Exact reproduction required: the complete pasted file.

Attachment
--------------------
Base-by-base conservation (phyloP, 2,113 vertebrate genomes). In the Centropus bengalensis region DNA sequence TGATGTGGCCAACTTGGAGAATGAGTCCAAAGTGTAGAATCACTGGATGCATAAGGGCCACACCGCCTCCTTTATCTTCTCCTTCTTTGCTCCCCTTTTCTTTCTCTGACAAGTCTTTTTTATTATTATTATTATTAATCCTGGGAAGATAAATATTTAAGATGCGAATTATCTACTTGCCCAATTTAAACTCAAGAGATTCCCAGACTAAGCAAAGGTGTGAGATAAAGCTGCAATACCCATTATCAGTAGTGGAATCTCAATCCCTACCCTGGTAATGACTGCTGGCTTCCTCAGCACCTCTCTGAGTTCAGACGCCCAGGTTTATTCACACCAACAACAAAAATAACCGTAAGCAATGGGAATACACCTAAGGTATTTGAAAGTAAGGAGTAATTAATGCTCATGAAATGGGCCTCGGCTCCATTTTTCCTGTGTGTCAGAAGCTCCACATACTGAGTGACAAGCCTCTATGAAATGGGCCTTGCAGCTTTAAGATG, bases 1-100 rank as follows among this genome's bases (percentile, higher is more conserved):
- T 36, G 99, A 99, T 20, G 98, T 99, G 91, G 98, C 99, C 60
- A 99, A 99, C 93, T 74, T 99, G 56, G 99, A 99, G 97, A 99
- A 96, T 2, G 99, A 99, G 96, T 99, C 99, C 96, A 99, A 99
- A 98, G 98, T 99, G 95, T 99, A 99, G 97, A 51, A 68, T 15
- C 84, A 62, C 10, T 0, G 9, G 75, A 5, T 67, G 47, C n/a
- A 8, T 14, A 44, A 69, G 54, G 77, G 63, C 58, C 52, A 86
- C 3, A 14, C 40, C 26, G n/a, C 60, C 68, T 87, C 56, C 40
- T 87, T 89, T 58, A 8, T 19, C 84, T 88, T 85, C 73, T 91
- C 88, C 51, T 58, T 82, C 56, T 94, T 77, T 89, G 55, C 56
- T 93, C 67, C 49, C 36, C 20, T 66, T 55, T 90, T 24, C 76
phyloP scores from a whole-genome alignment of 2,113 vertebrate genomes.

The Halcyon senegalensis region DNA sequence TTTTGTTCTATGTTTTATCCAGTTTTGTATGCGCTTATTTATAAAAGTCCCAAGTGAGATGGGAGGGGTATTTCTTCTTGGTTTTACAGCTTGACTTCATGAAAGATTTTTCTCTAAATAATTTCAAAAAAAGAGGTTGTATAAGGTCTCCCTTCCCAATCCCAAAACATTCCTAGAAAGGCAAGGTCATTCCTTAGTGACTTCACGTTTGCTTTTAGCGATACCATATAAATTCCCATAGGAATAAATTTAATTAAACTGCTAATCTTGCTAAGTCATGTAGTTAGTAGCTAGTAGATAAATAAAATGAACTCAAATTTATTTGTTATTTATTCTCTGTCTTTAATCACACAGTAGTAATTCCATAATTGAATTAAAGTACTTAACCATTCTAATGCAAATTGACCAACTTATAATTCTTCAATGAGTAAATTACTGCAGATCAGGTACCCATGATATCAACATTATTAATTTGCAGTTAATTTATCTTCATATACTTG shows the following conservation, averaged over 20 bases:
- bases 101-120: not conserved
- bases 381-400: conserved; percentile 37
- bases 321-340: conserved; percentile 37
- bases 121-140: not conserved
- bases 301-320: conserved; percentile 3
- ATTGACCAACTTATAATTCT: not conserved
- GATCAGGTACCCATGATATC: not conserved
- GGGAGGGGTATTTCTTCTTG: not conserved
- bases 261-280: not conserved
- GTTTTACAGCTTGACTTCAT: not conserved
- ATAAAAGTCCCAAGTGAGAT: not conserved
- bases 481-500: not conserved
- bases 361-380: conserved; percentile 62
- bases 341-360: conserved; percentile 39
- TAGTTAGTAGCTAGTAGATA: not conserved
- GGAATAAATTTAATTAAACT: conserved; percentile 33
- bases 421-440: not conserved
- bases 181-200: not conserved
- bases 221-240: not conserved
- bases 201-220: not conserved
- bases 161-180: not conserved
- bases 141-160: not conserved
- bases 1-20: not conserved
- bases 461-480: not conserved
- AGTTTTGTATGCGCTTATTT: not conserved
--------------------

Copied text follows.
Base-by-base conservation (phyloP, 2,113 vertebrate genomes). In the Centropus bengalensis region DNA sequence TGATGTGGCCAACTTGGAGAATGAGTCCAAAGTGTAGAATCACTGGATGCATAAGGGCCACACCGCCTCCTTTATCTTCTCCTTCTTTGCTCCCCTTTTCTTTCTCTGACAAGTCTTTTTTATTATTATTATTATTAATCCTGGGAAGATAAATATTTAAGATGCGAATTATCTACTTGCCCAATTTAAACTCAAGAGATTCCCAGACTAAGCAAAGGTGTGAGATAAAGCTGCAATACCCATTATCAGTAGTGGAATCTCAATCCCTACCCTGGTAATGACTGCTGGCTTCCTCAGCACCTCTCTGAGTTCAGACGCCCAGGTTTATTCACACCAACAACAAAAATAACCGTAAGCAATGGGAATACACCTAAGGTATTTGAAAGTAAGGAGTAATTAATGCTCATGAAATGGGCCTCGGCTCCATTTTTCCTGTGTGTCAGAAGCTCCACATACTGAGTGACAAGCCTCTATGAAATGGGCCTTGCAGCTTTAAGATG, bases 1-100 rank as follows among this genome's bases (percentile, higher is more conserved):
- T 36, G 99, A 99, T 20, G 98, T 99, G 91, G 98, C 99, C 60
- A 99, A 99, C 93, T 74, T 99, G 56, G 99, A 99, G 97, A 99
- A 96, T 2, G 99, A 99, G 96, T 99, C 99, C 96, A 99, A 99
- A 98, G 98, T 99, G 95, T 99, A 99, G 97, A 51, A 68, T 15
- C 84, A 62, C 10, T 0, G 9, G 75, A 5, T 67, G 47, C n/a
- A 8, T 14, A 44, A 69, G 54, G 77, G 63, C 58, C 52, A 86
- C 3, A 14, C 40, C 26, G n/a, C 60, C 68, T 87, C 56, C 40
- T 87, T 89, T 58, A 8, T 19, C 84, T 88, T 85, C 73, T 91
- C 88, C 51, T 58, T 82, C 56, T 94, T 77, T 89, G 55, C 56
- T 93, C 67, C 49, C 36, C 20, T 66, T 55, T 90, T 24, C 76
phyloP scores from a whole-genome alignment of 2,113 vertebrate genomes.

The Halcyon senegalensis region DNA sequence TTTTGTTCTATGTTTTATCCAGTTTTGTATGCGCTTATTTATAAAAGTCCCAAGTGAGATGGGAGGGGTATTTCTTCTTGGTTTTACAGCTTGACTTCATGAAAGATTTTTCTCTAAATAATTTCAAAAAAAGAGGTTGTATAAGGTCTCCCTTCCCAATCCCAAAACATTCCTAGAAAGGCAAGGTCATTCCTTAGTGACTTCACGTTTGCTTTTAGCGATACCATATAAATTCCCATAGGAATAAATTTAATTAAACTGCTAATCTTGCTAAGTCATGTAGTTAGTAGCTAGTAGATAAATAAAATGAACTCAAATTTATTTGTTATTTATTCTCTGTCTTTAATCACACAGTAGTAATTCCATAATTGAATTAAAGTACTTAACCATTCTAATGCAAATTGACCAACTTATAATTCTTCAATGAGTAAATTACTGCAGATCAGGTACCCATGATATCAACATTATTAATTTGCAGTTAATTTATCTTCATATACTTG shows the following conservation, averaged over 20 bases:
- bases 101-120: not conserved
- bases 381-400: conserved; percentile 37
- bases 321-340: conserved; percentile 37
- bases 121-140: not conserved
- bases 301-320: conserved; percentile 3
- ATTGACCAACTTATAATTCT: not conserved
- GATCAGGTACCCATGATATC: not conserved
- GGGAGGGGTATTTCTTCTTG: not conserved
- bases 261-280: not conserved
- GTTTTACAGCTTGACTTCAT: not conserved
- ATAAAAGTCCCAAGTGAGAT: not conserved
- bases 481-500: not conserved
- bases 361-380: conserved; percentile 62
- bases 341-360: conserved; percentile 39
- TAGTTAGTAGCTAGTAGATA: not conserved
- GGAATAAATTTAATTAAACT: conserved; percentile 33
- bases 421-440: not conserved
- bases 181-200: not conserved
- bases 221-240: not conserved
- bases 201-220: not conserved
- bases 161-180: not conserved
- bases 141-160: not conserved
- bases 1-20: not conserved
- bases 461-480: not conserved
- AGTTTTGTATGCGCTTATTT: not conserved